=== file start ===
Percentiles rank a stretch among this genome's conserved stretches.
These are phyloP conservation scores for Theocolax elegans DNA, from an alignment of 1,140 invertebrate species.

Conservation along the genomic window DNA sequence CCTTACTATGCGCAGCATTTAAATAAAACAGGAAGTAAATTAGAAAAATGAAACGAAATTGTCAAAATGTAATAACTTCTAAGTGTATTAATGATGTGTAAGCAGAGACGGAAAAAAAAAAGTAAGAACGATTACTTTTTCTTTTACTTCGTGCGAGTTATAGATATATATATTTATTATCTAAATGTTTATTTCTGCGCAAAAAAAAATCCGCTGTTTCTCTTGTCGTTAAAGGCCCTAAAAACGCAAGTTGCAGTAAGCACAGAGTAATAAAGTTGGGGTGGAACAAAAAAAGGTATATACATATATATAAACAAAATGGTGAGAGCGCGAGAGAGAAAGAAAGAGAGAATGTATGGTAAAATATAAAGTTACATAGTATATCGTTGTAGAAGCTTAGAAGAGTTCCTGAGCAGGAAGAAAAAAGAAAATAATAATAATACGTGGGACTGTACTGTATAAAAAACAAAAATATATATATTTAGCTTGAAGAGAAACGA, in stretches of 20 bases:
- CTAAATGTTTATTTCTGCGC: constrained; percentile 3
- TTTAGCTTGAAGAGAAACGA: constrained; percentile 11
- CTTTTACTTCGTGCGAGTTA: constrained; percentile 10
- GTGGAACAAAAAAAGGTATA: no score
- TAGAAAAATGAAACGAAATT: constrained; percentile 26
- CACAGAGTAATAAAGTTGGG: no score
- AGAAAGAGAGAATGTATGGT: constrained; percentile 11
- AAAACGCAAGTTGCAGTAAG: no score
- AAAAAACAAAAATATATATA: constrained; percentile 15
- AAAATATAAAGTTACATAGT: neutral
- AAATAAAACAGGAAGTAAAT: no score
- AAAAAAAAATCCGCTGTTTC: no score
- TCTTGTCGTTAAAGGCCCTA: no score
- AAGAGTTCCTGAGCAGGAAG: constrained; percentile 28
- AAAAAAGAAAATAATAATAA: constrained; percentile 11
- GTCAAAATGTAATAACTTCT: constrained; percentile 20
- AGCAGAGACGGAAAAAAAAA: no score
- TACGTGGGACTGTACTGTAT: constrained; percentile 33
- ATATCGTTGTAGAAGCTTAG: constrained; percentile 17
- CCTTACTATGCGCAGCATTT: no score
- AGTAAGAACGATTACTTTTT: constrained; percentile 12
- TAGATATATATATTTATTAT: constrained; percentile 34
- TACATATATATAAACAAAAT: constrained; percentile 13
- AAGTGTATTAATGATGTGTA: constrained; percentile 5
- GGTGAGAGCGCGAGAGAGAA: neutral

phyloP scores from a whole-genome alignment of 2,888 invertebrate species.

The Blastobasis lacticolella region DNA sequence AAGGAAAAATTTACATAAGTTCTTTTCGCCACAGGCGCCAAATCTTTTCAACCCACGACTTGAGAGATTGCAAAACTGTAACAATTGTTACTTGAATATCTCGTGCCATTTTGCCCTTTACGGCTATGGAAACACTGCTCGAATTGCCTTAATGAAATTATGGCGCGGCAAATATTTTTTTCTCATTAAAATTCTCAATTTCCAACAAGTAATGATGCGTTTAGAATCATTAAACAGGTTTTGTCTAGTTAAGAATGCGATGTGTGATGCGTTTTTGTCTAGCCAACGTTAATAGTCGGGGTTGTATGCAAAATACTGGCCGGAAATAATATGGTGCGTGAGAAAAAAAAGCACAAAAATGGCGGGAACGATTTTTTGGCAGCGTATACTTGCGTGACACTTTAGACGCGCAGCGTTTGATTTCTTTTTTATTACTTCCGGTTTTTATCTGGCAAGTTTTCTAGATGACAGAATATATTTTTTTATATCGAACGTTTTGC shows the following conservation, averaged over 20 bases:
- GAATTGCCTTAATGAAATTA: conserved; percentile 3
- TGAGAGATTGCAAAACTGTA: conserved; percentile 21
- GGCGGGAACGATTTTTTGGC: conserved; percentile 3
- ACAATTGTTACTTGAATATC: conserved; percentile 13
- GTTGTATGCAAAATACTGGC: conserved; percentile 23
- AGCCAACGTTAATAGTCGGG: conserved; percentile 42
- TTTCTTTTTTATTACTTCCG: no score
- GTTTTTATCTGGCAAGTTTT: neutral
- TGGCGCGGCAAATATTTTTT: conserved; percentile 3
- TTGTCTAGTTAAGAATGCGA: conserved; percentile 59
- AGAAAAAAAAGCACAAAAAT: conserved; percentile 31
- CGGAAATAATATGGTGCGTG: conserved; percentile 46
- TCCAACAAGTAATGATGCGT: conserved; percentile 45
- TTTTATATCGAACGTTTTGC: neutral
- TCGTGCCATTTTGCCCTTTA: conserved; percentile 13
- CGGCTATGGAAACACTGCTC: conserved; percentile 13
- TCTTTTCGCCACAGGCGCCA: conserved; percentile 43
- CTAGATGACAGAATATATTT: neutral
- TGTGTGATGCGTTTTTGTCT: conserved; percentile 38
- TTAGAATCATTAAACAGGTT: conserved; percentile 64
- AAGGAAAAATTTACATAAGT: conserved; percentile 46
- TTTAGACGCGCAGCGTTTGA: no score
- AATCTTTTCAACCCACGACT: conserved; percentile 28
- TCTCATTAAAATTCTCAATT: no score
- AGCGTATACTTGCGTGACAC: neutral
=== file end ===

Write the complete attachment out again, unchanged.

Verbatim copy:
Percentiles rank a stretch among this genome's conserved stretches.
These are phyloP conservation scores for Theocolax elegans DNA, from an alignment of 1,140 invertebrate species.

Conservation along the genomic window DNA sequence CCTTACTATGCGCAGCATTTAAATAAAACAGGAAGTAAATTAGAAAAATGAAACGAAATTGTCAAAATGTAATAACTTCTAAGTGTATTAATGATGTGTAAGCAGAGACGGAAAAAAAAAAGTAAGAACGATTACTTTTTCTTTTACTTCGTGCGAGTTATAGATATATATATTTATTATCTAAATGTTTATTTCTGCGCAAAAAAAAATCCGCTGTTTCTCTTGTCGTTAAAGGCCCTAAAAACGCAAGTTGCAGTAAGCACAGAGTAATAAAGTTGGGGTGGAACAAAAAAAGGTATATACATATATATAAACAAAATGGTGAGAGCGCGAGAGAGAAAGAAAGAGAGAATGTATGGTAAAATATAAAGTTACATAGTATATCGTTGTAGAAGCTTAGAAGAGTTCCTGAGCAGGAAGAAAAAAGAAAATAATAATAATACGTGGGACTGTACTGTATAAAAAACAAAAATATATATATTTAGCTTGAAGAGAAACGA, in stretches of 20 bases:
- CTAAATGTTTATTTCTGCGC: constrained; percentile 3
- TTTAGCTTGAAGAGAAACGA: constrained; percentile 11
- CTTTTACTTCGTGCGAGTTA: constrained; percentile 10
- GTGGAACAAAAAAAGGTATA: no score
- TAGAAAAATGAAACGAAATT: constrained; percentile 26
- CACAGAGTAATAAAGTTGGG: no score
- AGAAAGAGAGAATGTATGGT: constrained; percentile 11
- AAAACGCAAGTTGCAGTAAG: no score
- AAAAAACAAAAATATATATA: constrained; percentile 15
- AAAATATAAAGTTACATAGT: neutral
- AAATAAAACAGGAAGTAAAT: no score
- AAAAAAAAATCCGCTGTTTC: no score
- TCTTGTCGTTAAAGGCCCTA: no score
- AAGAGTTCCTGAGCAGGAAG: constrained; percentile 28
- AAAAAAGAAAATAATAATAA: constrained; percentile 11
- GTCAAAATGTAATAACTTCT: constrained; percentile 20
- AGCAGAGACGGAAAAAAAAA: no score
- TACGTGGGACTGTACTGTAT: constrained; percentile 33
- ATATCGTTGTAGAAGCTTAG: constrained; percentile 17
- CCTTACTATGCGCAGCATTT: no score
- AGTAAGAACGATTACTTTTT: constrained; percentile 12
- TAGATATATATATTTATTAT: constrained; percentile 34
- TACATATATATAAACAAAAT: constrained; percentile 13
- AAGTGTATTAATGATGTGTA: constrained; percentile 5
- GGTGAGAGCGCGAGAGAGAA: neutral

phyloP scores from a whole-genome alignment of 2,888 invertebrate species.

The Blastobasis lacticolella region DNA sequence AAGGAAAAATTTACATAAGTTCTTTTCGCCACAGGCGCCAAATCTTTTCAACCCACGACTTGAGAGATTGCAAAACTGTAACAATTGTTACTTGAATATCTCGTGCCATTTTGCCCTTTACGGCTATGGAAACACTGCTCGAATTGCCTTAATGAAATTATGGCGCGGCAAATATTTTTTTCTCATTAAAATTCTCAATTTCCAACAAGTAATGATGCGTTTAGAATCATTAAACAGGTTTTGTCTAGTTAAGAATGCGATGTGTGATGCGTTTTTGTCTAGCCAACGTTAATAGTCGGGGTTGTATGCAAAATACTGGCCGGAAATAATATGGTGCGTGAGAAAAAAAAGCACAAAAATGGCGGGAACGATTTTTTGGCAGCGTATACTTGCGTGACACTTTAGACGCGCAGCGTTTGATTTCTTTTTTATTACTTCCGGTTTTTATCTGGCAAGTTTTCTAGATGACAGAATATATTTTTTTATATCGAACGTTTTGC shows the following conservation, averaged over 20 bases:
- GAATTGCCTTAATGAAATTA: conserved; percentile 3
- TGAGAGATTGCAAAACTGTA: conserved; percentile 21
- GGCGGGAACGATTTTTTGGC: conserved; percentile 3
- ACAATTGTTACTTGAATATC: conserved; percentile 13
- GTTGTATGCAAAATACTGGC: conserved; percentile 23
- AGCCAACGTTAATAGTCGGG: conserved; percentile 42
- TTTCTTTTTTATTACTTCCG: no score
- GTTTTTATCTGGCAAGTTTT: neutral
- TGGCGCGGCAAATATTTTTT: conserved; percentile 3
- TTGTCTAGTTAAGAATGCGA: conserved; percentile 59
- AGAAAAAAAAGCACAAAAAT: conserved; percentile 31
- CGGAAATAATATGGTGCGTG: conserved; percentile 46
- TCCAACAAGTAATGATGCGT: conserved; percentile 45
- TTTTATATCGAACGTTTTGC: neutral
- TCGTGCCATTTTGCCCTTTA: conserved; percentile 13
- CGGCTATGGAAACACTGCTC: conserved; percentile 13
- TCTTTTCGCCACAGGCGCCA: conserved; percentile 43
- CTAGATGACAGAATATATTT: neutral
- TGTGTGATGCGTTTTTGTCT: conserved; percentile 38
- TTAGAATCATTAAACAGGTT: conserved; percentile 64
- AAGGAAAAATTTACATAAGT: conserved; percentile 46
- TTTAGACGCGCAGCGTTTGA: no score
- AATCTTTTCAACCCACGACT: conserved; percentile 28
- TCTCATTAAAATTCTCAATT: no score
- AGCGTATACTTGCGTGACAC: neutral